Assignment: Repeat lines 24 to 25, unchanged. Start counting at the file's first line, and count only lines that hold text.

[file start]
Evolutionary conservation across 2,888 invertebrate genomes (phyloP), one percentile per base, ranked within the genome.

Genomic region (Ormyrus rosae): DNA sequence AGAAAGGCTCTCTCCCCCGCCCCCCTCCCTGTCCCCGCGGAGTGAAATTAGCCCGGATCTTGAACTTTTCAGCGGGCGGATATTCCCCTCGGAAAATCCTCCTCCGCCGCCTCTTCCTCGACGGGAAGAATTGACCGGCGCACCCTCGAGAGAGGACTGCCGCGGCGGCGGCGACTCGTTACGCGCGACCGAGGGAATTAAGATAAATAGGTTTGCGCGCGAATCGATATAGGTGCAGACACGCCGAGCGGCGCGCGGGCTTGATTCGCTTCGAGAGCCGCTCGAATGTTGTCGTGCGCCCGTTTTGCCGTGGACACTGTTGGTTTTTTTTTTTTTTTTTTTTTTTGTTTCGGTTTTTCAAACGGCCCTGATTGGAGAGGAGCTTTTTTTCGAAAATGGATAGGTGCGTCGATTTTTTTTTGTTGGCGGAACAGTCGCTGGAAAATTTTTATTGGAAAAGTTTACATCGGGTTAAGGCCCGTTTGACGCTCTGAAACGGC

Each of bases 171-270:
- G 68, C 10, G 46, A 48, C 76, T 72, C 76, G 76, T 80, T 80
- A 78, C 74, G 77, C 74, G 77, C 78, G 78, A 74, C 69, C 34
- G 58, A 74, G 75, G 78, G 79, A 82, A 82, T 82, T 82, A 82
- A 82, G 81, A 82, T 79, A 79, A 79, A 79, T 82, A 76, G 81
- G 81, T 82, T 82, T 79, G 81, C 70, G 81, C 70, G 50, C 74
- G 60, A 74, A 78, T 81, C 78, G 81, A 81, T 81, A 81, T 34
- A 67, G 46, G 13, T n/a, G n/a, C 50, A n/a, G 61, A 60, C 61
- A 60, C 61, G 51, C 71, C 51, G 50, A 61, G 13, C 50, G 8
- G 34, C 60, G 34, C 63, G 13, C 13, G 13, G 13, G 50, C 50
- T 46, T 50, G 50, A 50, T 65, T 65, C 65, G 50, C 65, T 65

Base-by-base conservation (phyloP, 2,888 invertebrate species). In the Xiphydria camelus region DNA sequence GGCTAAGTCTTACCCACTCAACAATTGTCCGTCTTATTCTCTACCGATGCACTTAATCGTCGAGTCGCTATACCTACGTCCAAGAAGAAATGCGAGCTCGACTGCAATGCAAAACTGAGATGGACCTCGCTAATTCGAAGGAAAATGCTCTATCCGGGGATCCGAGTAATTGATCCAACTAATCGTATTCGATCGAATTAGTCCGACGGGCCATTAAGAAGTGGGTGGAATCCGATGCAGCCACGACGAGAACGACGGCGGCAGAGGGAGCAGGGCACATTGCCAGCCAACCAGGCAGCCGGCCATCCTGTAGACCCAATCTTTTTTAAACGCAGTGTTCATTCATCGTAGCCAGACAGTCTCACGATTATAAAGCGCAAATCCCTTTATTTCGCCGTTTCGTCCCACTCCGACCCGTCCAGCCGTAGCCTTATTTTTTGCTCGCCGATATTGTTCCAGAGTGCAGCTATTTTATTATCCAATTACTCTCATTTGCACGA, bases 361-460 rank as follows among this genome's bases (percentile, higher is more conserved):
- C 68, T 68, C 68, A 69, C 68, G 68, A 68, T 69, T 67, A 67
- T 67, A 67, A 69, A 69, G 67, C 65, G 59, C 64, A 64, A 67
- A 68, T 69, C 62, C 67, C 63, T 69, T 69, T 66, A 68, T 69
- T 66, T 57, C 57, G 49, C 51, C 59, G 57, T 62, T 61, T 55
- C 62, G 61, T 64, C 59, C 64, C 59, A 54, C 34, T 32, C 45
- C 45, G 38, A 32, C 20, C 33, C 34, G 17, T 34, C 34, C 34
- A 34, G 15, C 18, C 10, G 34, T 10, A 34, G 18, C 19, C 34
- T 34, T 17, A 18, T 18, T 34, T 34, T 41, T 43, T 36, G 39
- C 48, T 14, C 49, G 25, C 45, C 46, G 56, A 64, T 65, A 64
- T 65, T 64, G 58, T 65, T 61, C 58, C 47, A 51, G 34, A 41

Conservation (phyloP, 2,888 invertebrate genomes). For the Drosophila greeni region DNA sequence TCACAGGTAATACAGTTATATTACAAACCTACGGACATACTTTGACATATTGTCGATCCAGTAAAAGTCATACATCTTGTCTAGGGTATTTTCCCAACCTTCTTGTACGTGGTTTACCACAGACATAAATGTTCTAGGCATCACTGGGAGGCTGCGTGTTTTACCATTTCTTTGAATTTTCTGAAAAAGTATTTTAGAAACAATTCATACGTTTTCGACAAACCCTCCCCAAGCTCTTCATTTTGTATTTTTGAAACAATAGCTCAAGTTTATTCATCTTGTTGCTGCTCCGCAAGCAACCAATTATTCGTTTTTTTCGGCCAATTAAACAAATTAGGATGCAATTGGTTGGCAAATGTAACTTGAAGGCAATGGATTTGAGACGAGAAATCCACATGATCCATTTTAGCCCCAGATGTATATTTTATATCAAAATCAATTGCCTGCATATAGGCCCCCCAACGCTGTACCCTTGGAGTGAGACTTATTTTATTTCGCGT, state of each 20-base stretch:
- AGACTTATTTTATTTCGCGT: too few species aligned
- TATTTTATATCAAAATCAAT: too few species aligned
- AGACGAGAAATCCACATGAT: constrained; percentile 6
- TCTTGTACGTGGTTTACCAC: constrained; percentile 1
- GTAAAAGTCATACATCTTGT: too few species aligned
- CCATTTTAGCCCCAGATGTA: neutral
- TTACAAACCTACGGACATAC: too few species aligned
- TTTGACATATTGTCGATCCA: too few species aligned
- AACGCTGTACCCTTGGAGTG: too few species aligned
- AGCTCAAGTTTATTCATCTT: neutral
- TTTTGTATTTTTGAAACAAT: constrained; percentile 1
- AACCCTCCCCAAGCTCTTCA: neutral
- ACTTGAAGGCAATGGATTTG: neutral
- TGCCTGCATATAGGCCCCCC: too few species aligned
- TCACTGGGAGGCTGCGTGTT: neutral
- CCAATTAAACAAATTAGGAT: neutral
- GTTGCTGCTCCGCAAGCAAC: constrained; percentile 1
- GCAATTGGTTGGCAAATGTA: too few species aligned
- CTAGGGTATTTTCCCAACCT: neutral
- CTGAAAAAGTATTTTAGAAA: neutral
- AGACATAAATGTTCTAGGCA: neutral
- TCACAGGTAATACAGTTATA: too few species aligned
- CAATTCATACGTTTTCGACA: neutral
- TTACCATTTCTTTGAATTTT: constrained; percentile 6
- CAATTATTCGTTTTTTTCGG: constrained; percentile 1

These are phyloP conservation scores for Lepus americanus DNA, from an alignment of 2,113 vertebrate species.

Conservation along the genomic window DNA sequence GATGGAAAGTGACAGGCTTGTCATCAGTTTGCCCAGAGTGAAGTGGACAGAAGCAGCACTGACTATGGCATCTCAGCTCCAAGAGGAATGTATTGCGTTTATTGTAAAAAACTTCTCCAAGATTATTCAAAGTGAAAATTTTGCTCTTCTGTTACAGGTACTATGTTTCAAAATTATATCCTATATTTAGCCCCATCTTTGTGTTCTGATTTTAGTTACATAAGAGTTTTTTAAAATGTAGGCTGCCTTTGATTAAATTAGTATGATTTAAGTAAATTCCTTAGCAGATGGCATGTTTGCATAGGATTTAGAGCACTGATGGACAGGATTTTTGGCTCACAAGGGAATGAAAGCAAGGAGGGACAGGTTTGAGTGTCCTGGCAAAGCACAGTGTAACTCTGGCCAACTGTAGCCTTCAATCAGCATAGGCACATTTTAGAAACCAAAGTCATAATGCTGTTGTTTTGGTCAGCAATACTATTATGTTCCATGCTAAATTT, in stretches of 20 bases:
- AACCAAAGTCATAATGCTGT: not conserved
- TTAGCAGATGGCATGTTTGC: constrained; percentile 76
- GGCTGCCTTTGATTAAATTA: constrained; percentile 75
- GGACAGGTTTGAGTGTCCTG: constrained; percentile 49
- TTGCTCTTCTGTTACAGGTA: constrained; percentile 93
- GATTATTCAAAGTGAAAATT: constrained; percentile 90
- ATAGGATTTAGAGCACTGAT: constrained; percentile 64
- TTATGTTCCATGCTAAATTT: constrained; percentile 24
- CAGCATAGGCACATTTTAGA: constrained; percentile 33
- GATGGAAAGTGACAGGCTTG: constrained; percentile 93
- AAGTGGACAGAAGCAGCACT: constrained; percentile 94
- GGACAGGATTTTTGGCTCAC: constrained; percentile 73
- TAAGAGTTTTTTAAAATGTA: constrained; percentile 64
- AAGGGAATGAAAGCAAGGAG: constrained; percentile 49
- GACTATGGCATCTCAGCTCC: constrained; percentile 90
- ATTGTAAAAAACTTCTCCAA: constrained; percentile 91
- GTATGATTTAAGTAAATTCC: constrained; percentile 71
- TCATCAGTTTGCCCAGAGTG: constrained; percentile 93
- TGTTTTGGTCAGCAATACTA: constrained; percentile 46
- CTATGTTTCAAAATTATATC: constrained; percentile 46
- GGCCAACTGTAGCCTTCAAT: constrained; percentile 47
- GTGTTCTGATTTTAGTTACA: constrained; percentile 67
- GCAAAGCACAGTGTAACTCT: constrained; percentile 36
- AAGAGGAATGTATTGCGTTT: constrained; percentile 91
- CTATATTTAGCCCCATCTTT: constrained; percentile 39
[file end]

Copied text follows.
- T 65, T 64, G 58, T 65, T 61, C 58, C 47, A 51, G 34, A 41

Conservation (phyloP, 2,888 invertebrate genomes). For the Drosophila greeni region DNA sequence TCACAGGTAATACAGTTATATTACAAACCTACGGACATACTTTGACATATTGTCGATCCAGTAAAAGTCATACATCTTGTCTAGGGTATTTTCCCAACCTTCTTGTACGTGGTTTACCACAGACATAAATGTTCTAGGCATCACTGGGAGGCTGCGTGTTTTACCATTTCTTTGAATTTTCTGAAAAAGTATTTTAGAAACAATTCATACGTTTTCGACAAACCCTCCCCAAGCTCTTCATTTTGTATTTTTGAAACAATAGCTCAAGTTTATTCATCTTGTTGCTGCTCCGCAAGCAACCAATTATTCGTTTTTTTCGGCCAATTAAACAAATTAGGATGCAATTGGTTGGCAAATGTAACTTGAAGGCAATGGATTTGAGACGAGAAATCCACATGATCCATTTTAGCCCCAGATGTATATTTTATATCAAAATCAATTGCCTGCATATAGGCCCCCCAACGCTGTACCCTTGGAGTGAGACTTATTTTATTTCGCGT, state of each 20-base stretch: